He said, 'You're not buying it for yourself, you're buying it on behalf of your government, so you're a non-physical person. So you have to go back to the parliament and tell them to do an amendment [to the new property ownership laws] to include non-physical persons’ -- which we did, and ultimately they did. In August 1995, two weeks before I left Moldova, we were able to complete the purchase. It was important not only for us but also for the Moldovans, because it gave them the money to buy their own embassy property in the United States."

Pendleton says she’s optimistic that further democratic reform is coming to Moldova, but adds that even 20 years after independence, the pace of that change still leaves some Western observers impatient.

-- Richard Solash

Washington's Linkage Of Iran And Al-Qaeda Could Have Consequences For Nuclear Talks

Ayman al-Zawahri is the new leader of Al-Qaeda, which the U.S. government says Tehran is helping.

The U.S. government has accused Iran of permitting Al-Qaeda operatives to funnel a substantial amount of money through its territory to their leaders in Afghanistan and Pakistan. 

On July 28, the U.S. Treasury Department imposed financial sanctions on Ezedin Abdel Aziz Khalil, also known as Yasin al-Suri, who it calls a prominent Iran-based facilitator, and five other members of his network.

According to U.S. officials, Ezedin Abdel Aziz Khalil has been operating in Iran under an agreement between Al-Qaeda and the Tehran government.

In its statement, the Treasury Department said, "The network serves as the core pipeline through which Al-Qaeda moves money, facilitators, and operatives from across the Middle East to South Asia."

This isn't the first time Washington has drawn a link between Iran and the terrorist group. The 9/11 Commission also reported finding evidence that Iran facilitated the transit of Al-Qaeda members into and out of Afghanistan before the terror attacks of September 11, 2001.

Indeed, there have been persistent reports about ties between Iran and Al-Qaeda for years, which is not surprising, given that many hard-line Sunni militants who back Al-Qaeda see the Shi'ite Islam dominant in Iran as heretical.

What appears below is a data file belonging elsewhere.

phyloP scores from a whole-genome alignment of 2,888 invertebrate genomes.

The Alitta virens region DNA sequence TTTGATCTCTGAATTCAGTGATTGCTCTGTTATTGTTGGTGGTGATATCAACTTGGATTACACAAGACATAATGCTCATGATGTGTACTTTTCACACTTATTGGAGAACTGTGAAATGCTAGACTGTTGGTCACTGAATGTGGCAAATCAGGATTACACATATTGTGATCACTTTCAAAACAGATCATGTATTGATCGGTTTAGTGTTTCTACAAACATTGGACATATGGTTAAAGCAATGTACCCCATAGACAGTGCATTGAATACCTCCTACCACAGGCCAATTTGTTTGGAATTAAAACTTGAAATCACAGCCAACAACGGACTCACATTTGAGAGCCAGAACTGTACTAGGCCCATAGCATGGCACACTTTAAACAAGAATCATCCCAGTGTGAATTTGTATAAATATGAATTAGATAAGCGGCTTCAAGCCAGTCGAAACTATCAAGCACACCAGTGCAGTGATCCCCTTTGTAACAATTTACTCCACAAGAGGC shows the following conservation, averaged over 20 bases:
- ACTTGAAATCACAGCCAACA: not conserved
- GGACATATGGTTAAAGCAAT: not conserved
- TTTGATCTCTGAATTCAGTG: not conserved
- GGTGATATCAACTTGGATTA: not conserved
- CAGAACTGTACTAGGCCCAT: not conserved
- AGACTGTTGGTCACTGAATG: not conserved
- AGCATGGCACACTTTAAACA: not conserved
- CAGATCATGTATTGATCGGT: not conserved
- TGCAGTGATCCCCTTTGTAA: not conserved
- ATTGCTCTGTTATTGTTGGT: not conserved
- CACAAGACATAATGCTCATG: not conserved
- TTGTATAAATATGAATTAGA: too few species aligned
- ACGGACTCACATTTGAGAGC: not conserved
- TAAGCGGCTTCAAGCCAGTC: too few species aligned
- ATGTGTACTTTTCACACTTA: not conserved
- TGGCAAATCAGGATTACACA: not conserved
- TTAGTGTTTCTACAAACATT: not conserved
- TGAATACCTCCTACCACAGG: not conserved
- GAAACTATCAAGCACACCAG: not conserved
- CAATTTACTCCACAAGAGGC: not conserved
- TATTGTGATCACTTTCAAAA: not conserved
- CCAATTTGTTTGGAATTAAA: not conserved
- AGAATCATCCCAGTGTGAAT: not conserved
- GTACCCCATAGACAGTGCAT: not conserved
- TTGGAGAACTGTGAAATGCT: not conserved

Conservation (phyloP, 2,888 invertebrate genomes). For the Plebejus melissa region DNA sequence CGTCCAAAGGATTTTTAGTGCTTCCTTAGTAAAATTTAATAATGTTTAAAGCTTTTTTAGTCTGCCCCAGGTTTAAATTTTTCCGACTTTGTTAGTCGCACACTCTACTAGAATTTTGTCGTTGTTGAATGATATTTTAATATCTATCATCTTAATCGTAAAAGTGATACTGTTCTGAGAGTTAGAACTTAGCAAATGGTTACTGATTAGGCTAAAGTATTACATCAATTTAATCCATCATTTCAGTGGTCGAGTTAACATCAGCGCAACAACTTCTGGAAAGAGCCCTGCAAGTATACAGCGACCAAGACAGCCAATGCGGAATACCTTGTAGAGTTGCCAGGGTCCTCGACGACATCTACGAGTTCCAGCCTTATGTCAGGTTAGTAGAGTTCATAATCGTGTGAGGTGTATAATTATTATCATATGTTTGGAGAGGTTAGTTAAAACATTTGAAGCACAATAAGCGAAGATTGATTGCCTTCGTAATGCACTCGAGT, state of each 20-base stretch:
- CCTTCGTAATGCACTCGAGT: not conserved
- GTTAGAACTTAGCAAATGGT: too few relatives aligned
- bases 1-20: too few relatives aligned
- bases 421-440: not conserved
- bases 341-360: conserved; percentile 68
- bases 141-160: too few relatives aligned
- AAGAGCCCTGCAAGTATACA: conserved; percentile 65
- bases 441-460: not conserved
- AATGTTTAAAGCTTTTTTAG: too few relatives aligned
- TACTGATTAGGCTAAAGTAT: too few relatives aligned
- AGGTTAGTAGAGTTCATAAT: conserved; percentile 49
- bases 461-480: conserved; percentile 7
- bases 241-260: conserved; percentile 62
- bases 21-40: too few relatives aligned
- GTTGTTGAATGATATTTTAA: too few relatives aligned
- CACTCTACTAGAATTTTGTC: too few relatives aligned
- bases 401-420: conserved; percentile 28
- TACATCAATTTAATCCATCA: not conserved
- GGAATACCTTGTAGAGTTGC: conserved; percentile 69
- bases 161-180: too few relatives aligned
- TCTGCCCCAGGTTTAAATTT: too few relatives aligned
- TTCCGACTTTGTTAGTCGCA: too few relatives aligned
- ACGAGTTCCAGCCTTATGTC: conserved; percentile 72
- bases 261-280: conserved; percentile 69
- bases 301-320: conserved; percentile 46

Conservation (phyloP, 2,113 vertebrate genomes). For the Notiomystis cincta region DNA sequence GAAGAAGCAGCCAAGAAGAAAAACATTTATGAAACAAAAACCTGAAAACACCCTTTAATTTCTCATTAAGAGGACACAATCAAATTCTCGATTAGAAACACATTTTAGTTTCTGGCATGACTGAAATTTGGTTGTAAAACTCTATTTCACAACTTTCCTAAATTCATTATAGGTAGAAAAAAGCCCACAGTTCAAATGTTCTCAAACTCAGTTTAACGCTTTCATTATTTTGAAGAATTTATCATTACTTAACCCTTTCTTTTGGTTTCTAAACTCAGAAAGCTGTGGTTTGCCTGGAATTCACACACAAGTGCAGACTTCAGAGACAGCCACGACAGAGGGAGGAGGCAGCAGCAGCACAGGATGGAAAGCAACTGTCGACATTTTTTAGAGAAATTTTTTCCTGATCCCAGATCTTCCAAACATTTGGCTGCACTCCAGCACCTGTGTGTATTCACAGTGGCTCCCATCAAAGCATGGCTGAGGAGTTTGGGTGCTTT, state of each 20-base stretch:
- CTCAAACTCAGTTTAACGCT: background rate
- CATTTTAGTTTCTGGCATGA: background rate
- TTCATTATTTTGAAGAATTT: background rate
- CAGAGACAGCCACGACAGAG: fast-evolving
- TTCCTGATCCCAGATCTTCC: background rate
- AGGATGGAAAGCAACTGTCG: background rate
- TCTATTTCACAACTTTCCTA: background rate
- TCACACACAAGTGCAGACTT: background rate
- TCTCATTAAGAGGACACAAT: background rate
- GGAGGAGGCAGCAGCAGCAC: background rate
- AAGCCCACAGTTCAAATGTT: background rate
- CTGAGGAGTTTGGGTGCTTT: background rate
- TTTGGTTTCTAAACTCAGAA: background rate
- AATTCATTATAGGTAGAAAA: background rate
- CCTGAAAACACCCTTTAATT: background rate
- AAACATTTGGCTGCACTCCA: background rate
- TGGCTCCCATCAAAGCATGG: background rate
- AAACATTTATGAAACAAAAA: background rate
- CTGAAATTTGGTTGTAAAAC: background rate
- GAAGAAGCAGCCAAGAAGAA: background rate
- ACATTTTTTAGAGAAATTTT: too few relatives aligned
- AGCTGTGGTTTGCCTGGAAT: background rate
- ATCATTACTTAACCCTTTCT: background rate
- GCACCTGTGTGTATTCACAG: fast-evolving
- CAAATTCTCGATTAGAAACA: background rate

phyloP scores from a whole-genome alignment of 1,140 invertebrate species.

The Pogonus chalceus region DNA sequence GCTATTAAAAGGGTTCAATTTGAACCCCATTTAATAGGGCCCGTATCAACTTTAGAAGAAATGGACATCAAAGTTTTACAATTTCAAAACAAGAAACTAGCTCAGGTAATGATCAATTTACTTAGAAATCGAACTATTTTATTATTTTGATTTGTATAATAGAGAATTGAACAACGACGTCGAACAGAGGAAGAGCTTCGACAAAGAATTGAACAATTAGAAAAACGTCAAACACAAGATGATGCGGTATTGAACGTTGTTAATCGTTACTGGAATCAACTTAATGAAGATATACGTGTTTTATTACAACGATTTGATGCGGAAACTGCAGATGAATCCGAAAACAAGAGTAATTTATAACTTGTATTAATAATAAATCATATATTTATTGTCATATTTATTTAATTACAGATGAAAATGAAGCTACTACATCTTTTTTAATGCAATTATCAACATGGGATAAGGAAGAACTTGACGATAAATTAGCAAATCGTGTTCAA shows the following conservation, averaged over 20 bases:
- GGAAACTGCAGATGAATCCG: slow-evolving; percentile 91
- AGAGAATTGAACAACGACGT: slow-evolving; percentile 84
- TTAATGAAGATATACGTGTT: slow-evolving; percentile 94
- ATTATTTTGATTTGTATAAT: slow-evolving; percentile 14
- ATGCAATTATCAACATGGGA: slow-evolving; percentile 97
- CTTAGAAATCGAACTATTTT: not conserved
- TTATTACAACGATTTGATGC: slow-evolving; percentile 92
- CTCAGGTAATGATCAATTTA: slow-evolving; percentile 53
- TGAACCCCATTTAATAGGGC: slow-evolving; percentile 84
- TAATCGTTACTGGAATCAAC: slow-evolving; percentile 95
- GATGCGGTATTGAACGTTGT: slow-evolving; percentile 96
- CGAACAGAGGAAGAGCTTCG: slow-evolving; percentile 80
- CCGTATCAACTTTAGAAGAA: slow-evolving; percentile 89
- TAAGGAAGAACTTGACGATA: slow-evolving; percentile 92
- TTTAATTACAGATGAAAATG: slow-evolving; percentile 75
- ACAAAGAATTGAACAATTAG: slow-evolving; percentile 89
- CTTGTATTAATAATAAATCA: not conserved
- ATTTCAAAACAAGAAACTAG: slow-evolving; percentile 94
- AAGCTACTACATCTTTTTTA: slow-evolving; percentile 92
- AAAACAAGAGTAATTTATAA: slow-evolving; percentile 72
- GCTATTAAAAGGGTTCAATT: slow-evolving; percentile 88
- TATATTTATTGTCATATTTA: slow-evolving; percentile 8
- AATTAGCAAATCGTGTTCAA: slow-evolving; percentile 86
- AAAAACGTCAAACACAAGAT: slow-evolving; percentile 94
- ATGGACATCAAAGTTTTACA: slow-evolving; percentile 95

In 2003, "The Washington Post" reported on the relationship between Ahmad Vahidi, currently Iran's defense minister, and Ayman al-Zawahri, the then-No. 2 in Al-Qaeda who took over leadership of the group following Osama bin Ladin's May 2 death at the hands of U.S. forces.

In the wake of the U.S. invasion of Afghanistan, several senior Al-Qaeda operatives who fled Afghanistan surfaced in Iran, where the clerical regime kept some of them under house arrest.

Osama bin Laden's son, Saad, also lived in Iran until he was released by Iranian security forces in 2009. And Western intelligence officials say Al-Qaeda's top military strategist, Saif al-Adel, is currently living there.

So suggestions of links between Iran and Al-Qaeda are not news. What makes the Treasury Department's statement different from previous U.S. reports is its certainty of a strong and explicit link between Tehran and the terrorist network.

"The Treasury Department is effectively accusing Iran of being an important link in Al-Qaeda’s financing and recruitment. The designation states that this relationship dates back six years, to 2005. Both of those are new developments," says Patrick Clawson, a scholar and Iran expert at the Washington Institute for Near East Policy.

Houshang Hassan-Yari, of the Royal Military College of Canada, told RFE/RL's Radio Farda that not only has an explicit link now been established between Iran and Al-Qaeda, but the key players in that link have also been identified. "During the Bush Administration [the link] was based on guesswork, but now it seems that the Americans have reached a definitive conclusion," he said.

Iran's assistance to Al-Qaeda may be aimed at driving U.S. forces out of the Middle East, but some experts believe that it could be Iran's way of pushing back on Washington in response to U.S. leadership on tough international sanctions.

Clawson says that strategy may actually harden the international community's resolve to punish Iran for its lack of transparency in its nuclear program. 

He says it could further complicate Tehran's negotiations with the P5+1 countries and lead to a "broader and deeper international consensus that the source of the nuclear impasse lies in Iran and not the United States and Europe."

On the other hand, Washington's action just might lead to a reduction in the activity of Al-Qaeda's Iran-based operatives, says Houshang Hassan-Yari.

Because they've now been identified by name, he says, they "might be cautious and limit their activities."

And not just them, but anyone in a position to know about their activities. "Those in Iran who are in touch with these men or control them would be cautious, too. By announcing their names, America [may] benefit."

-- Hossein Aryan

Tags:Iranian nuclear program, Al-Qaeda

That Mysterious Terrorism List

This jihadi's Russian, so he doesn't count

A few weeks ago the EurasiaNet website came up with an odd little story from the depths of the U.S. bureaucracy. (Hat tip to Joshua Kucera at the Bug Pit.) It turns out that the U.S. immigration service has a list of “Specially Designated Countries” that are considered to have links with terrorism.
Here’s how it works: If you’re a foreign national and you’re detained on immigration charges by U.S. Immigrations and Customs Enforcement (ICE), there are two things that might happen to you. First they’ll check your name against a general terrorism watch list. But if you happen to be the citizen of one of those Specially Designated Countries, they’ll also run you through an additional screening to see whether there are any other government agencies that have been investigating you as a possible terrorist.